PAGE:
IBISWorld has expanded its industry research report collection to include the Coffee Maker Manufacturing market
Los Angeles, California (PRWEB) September 29, 2011
During the recession, consumers cut back on unnecessary spending as per capita disposable income fell for the first time in two decades. More consumers opted to make coffee at home than go to a local coffee shop, but the recession created little motivation to buy new small household appliances, including coffee makers. Furthermore, the poor housing market has offered little hope to industry operators, as people often buy coffee makers when they move to new homes. Nevertheless, IBISWorld estimates revenue will increase 1.3 percent in 2011 as consumer sentiment and disposable income slowly increase. With the economy anticipated to continue its slow recovery, consumer demand for coffee makers will likely increase in the coming years. However, rising consumer demand will not likely benefit domestic manufacturers in the long run, since cheap imports will capture an increasing proportion of domestic demand. Furthermore, rising input costs are expected to place pressure on manufacturers, causing revenue and profit margins to decline over the next five years. Consequently, IBISWorld forecasts that the Coffee Maker Market revenue will fall 1.0 percent annually in the five years to 2016 to total $604.7 million.
Although industry revenue is expected to experience a small uptick in 2011, the growth will be short-lived. The continued shift to overseas production offers too many benefits for manufacturers to ignore. The cost of producing coffee makers abroad in low-wage countries undercuts the cost of producing them domestically. China has lenient labor laws and cheap wage requirements, so manufacturers can supply to domestic buyers at discounted prices. While imports are projected to decrease at an average annual rate of 2.3 percent in the five years to 2011, they have consistently grown as a percentage of domestic demand. In 2011, IBISWorld estimates that imports will represent 72.3 percent of domestic demand, up from 56.0 percent a decade ago.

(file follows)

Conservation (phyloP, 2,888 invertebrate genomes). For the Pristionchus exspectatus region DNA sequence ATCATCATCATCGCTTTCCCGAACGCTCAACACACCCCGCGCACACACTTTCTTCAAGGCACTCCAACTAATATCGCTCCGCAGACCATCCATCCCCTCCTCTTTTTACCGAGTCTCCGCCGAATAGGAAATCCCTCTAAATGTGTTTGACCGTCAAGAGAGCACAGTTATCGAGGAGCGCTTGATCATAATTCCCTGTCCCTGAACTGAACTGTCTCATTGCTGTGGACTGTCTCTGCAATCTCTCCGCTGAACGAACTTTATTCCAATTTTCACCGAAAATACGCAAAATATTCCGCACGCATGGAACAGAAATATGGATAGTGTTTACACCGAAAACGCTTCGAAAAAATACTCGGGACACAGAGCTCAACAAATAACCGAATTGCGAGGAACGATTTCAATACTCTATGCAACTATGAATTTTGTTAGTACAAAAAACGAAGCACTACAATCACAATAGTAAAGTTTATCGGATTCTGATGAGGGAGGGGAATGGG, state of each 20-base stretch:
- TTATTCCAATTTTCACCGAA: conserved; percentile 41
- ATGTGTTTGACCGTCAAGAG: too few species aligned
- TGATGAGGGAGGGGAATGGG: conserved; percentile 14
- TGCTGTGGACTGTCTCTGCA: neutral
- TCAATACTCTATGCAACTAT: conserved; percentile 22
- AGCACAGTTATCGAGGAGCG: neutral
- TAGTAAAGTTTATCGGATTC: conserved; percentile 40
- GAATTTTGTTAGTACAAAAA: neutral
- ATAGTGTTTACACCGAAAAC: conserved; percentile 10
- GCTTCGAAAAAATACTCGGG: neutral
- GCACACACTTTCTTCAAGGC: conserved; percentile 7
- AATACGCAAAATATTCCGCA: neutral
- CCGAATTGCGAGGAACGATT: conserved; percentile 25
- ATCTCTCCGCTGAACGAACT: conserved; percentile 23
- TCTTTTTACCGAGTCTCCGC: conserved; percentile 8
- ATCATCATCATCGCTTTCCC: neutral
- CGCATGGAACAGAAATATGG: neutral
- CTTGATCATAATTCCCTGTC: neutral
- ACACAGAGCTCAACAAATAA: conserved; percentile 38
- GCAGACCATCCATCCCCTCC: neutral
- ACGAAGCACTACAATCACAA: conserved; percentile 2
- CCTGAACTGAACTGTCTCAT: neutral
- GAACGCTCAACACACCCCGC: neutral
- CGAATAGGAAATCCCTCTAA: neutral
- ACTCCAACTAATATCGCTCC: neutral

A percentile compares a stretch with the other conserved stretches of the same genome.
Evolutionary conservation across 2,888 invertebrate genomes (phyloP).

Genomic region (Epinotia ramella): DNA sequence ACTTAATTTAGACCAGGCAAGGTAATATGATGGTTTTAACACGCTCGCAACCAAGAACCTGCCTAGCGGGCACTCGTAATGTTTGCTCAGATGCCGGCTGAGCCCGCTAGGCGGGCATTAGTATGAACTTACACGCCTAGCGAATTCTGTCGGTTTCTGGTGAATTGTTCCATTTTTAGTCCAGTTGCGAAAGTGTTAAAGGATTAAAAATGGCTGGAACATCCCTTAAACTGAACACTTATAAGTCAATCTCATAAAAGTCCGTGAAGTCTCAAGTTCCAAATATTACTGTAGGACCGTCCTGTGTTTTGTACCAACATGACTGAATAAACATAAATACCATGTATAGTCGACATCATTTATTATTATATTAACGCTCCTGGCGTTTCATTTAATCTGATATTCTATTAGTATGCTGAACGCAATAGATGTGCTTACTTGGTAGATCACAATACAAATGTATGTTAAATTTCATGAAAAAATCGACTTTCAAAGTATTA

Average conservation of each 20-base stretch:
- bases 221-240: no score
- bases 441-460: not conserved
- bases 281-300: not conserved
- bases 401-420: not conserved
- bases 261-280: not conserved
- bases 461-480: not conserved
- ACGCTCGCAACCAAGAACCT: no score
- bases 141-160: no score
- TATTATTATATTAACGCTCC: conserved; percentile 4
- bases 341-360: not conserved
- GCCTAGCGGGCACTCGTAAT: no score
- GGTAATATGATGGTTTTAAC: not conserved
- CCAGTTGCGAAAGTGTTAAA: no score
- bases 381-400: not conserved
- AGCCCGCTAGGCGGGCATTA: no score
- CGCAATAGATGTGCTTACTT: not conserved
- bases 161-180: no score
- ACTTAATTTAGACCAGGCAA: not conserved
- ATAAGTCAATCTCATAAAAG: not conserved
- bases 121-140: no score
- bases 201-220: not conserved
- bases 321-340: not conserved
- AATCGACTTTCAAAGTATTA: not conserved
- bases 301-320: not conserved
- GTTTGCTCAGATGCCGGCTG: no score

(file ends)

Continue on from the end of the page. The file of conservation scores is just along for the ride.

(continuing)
Despite rising consumer demand for coffee makers, domestic manufacturers will not benefit, as cheap imports capture a greater slice of domestic demand. Industry operators will also have to cope with rising input costs, which will continue to strain profit margins. In particular, the price of plastic is expected to increase in the next five years due to the rising value of oil and growing activity across the entire manufacturing sector.
For more information, download the full report from IBISWorld on the Coffee Maker Market
Follow IBISWorld on Twitter: https://twitter.com/#!/IBISWorld
Friend IBISWorld on Facebook: http://www.facebook.com/pages/IBISWorld/121347533189
Coffee Maker Market Report Table of Contents
About this Industry
Industry at a Glance
Key External Drivers
Industry Life Cycle
Products & Markets
Products & Services
Globalisation & Trade
Market Share Concentration
Key Success Factors
Cost Structure Benchmarks
Barriers to Entry
Jargon & Glossary
About IBISWorld Inc.
Recognized as the nation’s most trusted independent source of industry and market research, IBISWorld offers a comprehensive database of unique information and analysis on every US industry. With an extensive online portfolio, valued for its depth and scope, the company equips clients with the insight necessary to make better business decisions. Headquartered in Los Angeles, IBISWorld serves a range of business, professional service and government organizations through more than 10 locations worldwide. For more information call 1-800-330-3772.